Elastic{ON}16 — One hundred days later

It’s been almost exactly one hundred days since I gave a talk about the Chef cookbook for Elasticsearch at Elastic{ON}16 in San Francisco, California. Since February, the new names and logos we saw for the first time have become commonplace, and many other changes announced at Elastic{ON} are faint memories. But since February, I’ve also seen some really awesome new things come out — like Graph — and major updates to projects like Beats.

As a conference attendee this year, I got a real sense that Elastic was picking up the pace on product development, and the release bonanzas have continued to show that commitment. Rackspace has also supported my continuing efforts to maintain the Chef cookbook with updates for new Elasticsearch versions, functional enhancements, Chef software updates, and packaging bug fixes.

chef2.jpgFor the first time this year, I was also able to be part of the ‘international attendance’ at Elastic{ON}. I’ve been living as a digital nomad and traveling with Remote Year since February 1st, 2016. I traveled to San Francisco from Montevideo, Uruguay. I’ve since lived a month each in Uruguay, Argentina, Bolivia, and Peru. At the conference, I met up with Chef cookbook collaborators who had traveled equally far — Karel from Prague, Ashley from Austin, and Marco from the Bay Area. I also had the pleasure of meeting some Elastic staff like Shay Banon and Auberie Marceau, both traveling to San Francisco from Europe. I learned that Elastic is actually a distributed company, which I very much respect as a digital nomad.

Looking back on the trip, there was a spark of excitement in the air at the venue. It was a very different conference than the ones I’m used to — a mixed focus of product and open source, all rolled into one. I gained a ton of practical knowledge, especially about the Beats architecture and the recent Kibana changes to support plugins like Timelion. In the talk I gave, I enjoyed explaining the challenges we faced in building Chef automation around Elasticsearch, and inviting new contributors to join me; we even had some #cheffriends attend that I hadn’t met in person before! Since that talk, I’ve started to help maintain the popular Kibana and Logstash cookbooks in the Chef community as well. With the unification of things like plugin commands in the Elastic Stack, maintaining Chef automation across the products is starting to become easier too.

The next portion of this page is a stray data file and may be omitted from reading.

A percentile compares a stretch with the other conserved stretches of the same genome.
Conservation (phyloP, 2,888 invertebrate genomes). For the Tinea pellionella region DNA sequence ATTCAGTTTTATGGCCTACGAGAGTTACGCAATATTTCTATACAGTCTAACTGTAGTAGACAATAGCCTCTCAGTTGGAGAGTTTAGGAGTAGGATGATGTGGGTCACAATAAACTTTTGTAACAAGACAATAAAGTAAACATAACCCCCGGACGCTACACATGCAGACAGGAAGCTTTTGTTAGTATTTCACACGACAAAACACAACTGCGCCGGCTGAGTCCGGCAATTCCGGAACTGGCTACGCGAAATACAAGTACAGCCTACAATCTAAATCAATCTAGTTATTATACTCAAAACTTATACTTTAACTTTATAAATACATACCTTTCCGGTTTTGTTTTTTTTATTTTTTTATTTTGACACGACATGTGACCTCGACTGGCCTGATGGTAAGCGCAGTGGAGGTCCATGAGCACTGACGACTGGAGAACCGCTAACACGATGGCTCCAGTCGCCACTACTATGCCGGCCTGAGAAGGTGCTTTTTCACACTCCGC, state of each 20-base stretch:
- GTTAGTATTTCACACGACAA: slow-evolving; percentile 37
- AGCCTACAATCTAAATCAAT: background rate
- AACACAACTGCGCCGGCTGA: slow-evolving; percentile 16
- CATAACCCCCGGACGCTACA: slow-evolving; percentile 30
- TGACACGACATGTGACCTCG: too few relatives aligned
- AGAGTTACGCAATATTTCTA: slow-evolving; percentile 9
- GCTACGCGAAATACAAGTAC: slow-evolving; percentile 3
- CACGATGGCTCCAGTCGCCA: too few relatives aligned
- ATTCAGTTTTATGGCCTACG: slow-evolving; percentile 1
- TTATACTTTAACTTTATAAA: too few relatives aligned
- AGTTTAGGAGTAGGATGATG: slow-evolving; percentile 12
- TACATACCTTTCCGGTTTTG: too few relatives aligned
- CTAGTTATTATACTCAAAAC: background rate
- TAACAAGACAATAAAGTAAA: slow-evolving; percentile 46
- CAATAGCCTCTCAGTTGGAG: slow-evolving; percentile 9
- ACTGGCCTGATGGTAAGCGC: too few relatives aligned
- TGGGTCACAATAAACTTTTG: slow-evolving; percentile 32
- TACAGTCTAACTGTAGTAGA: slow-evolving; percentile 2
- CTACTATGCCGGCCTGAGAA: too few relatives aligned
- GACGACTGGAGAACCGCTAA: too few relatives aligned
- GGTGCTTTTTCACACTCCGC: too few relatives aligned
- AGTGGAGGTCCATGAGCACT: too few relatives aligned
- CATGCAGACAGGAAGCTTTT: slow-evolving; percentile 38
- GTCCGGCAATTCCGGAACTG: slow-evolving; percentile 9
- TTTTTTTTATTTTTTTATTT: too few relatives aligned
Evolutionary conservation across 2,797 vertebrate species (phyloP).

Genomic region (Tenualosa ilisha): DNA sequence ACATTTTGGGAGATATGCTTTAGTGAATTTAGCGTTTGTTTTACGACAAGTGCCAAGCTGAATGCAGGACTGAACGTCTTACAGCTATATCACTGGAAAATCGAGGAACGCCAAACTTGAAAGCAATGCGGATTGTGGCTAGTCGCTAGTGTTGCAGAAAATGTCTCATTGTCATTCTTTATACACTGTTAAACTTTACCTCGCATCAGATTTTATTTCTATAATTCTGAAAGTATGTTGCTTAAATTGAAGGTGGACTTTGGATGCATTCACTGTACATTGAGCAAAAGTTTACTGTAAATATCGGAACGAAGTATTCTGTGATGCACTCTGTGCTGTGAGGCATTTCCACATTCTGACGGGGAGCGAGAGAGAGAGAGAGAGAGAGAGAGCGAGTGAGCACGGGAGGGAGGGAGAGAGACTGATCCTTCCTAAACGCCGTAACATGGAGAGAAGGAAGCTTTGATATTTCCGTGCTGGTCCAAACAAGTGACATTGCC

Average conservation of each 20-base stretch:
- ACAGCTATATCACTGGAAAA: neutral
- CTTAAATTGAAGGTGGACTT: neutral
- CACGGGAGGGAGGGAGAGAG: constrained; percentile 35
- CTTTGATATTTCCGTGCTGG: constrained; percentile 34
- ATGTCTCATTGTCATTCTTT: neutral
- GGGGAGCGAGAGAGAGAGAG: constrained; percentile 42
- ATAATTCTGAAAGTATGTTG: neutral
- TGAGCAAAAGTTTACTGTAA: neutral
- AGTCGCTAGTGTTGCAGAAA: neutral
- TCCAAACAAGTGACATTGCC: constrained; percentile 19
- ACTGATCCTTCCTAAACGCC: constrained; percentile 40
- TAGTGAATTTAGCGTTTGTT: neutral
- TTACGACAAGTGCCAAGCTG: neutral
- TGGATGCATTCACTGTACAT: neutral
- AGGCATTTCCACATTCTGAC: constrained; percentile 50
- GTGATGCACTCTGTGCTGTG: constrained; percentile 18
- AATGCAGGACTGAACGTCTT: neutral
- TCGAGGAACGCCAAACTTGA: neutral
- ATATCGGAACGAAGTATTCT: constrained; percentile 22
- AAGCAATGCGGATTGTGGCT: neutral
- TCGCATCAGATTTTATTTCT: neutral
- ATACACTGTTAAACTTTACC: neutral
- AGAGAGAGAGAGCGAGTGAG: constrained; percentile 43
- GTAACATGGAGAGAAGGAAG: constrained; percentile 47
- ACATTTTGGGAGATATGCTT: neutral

If you weren’t able to attend Elastic{ON}, be sure you sign up to be notified about next year’s conference. And if you get a chance, check out the videos (including mine) from this year. All talks are available online, and for free. I hope to see you next year at Elastic{ON}17!

elasticon-16-sf-cooking-up-elasticsearch-with-chef.jpgTo watch the full Chef cookbook presentation, click the image above or just follow this link

Martin Smith is a DevOps Engineer at Rackspace Hosting, where he works with customers and colleagues on automation engineering and building IT infrastructure as code. With more than ten years of experience as a systems administrator and software developer, his interests also include load testing, performance tuning, and software testing in general. He strongly believes in open source and actively contributes to open source automation projects using Chef. When Martin isn’t writing code or reviewing pull requests, he enjoys sharing his skills with others, volunteering in his local community, and mentoring minority college students in STEM fields.